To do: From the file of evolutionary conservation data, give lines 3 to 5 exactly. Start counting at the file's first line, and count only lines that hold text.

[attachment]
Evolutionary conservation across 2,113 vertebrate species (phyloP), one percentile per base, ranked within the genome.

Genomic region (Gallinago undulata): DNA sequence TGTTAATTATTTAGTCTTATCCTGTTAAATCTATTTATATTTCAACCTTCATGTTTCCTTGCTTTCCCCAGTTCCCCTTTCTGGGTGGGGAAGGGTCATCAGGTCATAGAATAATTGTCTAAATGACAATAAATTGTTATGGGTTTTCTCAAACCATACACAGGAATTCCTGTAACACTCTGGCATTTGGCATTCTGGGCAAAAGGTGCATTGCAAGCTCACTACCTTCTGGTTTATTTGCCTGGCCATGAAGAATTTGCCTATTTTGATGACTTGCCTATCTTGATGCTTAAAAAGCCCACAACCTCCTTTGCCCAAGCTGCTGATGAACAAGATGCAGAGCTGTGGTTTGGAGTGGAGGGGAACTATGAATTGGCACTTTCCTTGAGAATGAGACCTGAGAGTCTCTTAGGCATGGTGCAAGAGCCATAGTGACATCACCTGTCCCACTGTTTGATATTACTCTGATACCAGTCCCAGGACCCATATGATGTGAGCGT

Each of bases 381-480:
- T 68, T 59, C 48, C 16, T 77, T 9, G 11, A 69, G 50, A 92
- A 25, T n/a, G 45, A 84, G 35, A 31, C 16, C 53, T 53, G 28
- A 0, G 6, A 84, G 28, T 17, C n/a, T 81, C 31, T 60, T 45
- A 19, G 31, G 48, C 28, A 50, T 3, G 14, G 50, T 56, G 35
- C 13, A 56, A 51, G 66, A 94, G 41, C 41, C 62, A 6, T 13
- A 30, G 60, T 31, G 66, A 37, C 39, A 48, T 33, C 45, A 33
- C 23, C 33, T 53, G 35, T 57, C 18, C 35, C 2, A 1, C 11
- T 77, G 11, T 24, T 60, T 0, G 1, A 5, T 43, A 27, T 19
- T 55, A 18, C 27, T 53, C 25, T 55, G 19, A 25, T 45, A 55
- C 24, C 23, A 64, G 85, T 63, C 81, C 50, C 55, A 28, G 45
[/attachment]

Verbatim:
Each of bases 381-480:
- T 68, T 59, C 48, C 16, T 77, T 9, G 11, A 69, G 50, A 92
- A 25, T n/a, G 45, A 84, G 35, A 31, C 16, C 53, T 53, G 28